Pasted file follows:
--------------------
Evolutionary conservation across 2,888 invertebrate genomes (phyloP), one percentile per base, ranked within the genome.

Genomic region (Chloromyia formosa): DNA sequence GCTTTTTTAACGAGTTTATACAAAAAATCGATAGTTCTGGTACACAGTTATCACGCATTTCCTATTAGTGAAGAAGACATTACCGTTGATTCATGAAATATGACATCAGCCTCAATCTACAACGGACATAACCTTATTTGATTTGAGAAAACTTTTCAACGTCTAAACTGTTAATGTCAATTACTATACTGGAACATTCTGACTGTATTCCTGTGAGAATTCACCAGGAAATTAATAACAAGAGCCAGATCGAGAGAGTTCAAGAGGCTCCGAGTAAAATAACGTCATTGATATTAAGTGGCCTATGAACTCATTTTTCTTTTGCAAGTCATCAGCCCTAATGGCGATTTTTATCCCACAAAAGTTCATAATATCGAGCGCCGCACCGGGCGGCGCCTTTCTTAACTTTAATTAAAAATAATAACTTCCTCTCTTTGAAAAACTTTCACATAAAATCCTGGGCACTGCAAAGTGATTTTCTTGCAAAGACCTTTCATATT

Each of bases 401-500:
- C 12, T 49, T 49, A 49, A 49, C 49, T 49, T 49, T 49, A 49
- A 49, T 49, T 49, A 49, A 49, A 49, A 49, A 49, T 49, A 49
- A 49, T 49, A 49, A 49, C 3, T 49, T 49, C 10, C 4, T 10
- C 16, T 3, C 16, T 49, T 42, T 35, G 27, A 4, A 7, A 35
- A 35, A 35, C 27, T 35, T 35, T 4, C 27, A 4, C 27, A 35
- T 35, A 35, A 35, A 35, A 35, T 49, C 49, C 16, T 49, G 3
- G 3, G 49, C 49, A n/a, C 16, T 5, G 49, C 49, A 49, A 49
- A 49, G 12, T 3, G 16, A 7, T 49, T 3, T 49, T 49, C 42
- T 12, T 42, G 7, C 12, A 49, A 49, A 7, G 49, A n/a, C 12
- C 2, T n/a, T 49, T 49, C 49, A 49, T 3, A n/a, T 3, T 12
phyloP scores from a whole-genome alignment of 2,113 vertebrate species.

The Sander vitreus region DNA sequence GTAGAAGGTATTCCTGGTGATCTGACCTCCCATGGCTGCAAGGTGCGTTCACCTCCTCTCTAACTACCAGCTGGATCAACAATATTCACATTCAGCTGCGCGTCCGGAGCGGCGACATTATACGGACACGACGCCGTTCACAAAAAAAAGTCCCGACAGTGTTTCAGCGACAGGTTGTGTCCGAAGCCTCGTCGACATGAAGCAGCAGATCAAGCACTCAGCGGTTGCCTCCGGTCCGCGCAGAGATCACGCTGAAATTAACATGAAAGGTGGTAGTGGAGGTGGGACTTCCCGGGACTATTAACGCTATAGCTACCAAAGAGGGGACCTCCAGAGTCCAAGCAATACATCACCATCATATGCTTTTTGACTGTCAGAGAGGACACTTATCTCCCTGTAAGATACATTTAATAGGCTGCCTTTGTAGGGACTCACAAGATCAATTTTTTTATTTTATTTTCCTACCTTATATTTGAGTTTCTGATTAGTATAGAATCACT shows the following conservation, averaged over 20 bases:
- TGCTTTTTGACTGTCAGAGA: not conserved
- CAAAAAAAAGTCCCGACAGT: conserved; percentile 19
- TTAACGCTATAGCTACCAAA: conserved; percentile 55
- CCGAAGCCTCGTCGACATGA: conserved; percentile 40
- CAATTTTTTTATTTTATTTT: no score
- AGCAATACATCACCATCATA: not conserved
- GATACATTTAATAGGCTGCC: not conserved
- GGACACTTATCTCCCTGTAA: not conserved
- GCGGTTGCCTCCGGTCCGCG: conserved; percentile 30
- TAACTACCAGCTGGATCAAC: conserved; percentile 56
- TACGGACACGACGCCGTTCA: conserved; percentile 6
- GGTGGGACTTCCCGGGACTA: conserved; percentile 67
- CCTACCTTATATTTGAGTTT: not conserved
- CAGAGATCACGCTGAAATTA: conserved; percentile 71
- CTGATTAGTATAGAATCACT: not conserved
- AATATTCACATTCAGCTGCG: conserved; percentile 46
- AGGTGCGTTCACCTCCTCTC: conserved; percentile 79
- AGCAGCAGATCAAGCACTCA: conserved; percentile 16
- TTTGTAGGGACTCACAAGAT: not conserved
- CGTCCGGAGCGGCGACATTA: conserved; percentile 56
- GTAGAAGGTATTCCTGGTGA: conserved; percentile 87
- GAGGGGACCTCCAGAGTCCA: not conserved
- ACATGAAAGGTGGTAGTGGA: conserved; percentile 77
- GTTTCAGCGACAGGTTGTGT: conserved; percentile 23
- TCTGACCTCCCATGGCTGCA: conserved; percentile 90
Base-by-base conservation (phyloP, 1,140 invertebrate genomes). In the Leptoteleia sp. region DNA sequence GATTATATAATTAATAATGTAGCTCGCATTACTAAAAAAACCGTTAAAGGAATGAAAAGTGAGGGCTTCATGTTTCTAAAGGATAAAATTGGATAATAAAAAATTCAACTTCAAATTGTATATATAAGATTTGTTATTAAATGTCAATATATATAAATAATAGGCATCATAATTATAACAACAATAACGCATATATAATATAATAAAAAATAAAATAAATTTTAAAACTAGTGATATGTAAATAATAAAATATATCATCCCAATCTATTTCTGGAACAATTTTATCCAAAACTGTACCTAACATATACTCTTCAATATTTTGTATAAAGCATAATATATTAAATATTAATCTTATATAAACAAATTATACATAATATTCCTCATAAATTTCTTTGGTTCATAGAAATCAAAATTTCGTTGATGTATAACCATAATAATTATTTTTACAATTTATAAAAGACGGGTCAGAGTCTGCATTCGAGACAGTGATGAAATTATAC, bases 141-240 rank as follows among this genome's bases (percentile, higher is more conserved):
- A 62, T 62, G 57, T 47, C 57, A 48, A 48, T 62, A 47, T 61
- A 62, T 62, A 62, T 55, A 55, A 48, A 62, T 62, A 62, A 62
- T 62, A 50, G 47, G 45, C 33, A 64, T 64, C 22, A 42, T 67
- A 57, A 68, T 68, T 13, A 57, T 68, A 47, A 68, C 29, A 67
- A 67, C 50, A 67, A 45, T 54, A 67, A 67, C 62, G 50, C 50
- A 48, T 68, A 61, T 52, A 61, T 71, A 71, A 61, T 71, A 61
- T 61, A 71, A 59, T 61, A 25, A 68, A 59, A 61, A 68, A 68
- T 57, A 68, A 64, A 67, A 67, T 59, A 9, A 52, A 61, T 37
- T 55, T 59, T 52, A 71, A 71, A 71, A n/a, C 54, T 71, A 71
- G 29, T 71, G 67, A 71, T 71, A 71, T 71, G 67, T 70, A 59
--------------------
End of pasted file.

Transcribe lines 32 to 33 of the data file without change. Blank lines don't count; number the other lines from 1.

- AGGTGCGTTCACCTCCTCTC: conserved; percentile 79
- AGCAGCAGATCAAGCACTCA: conserved; percentile 16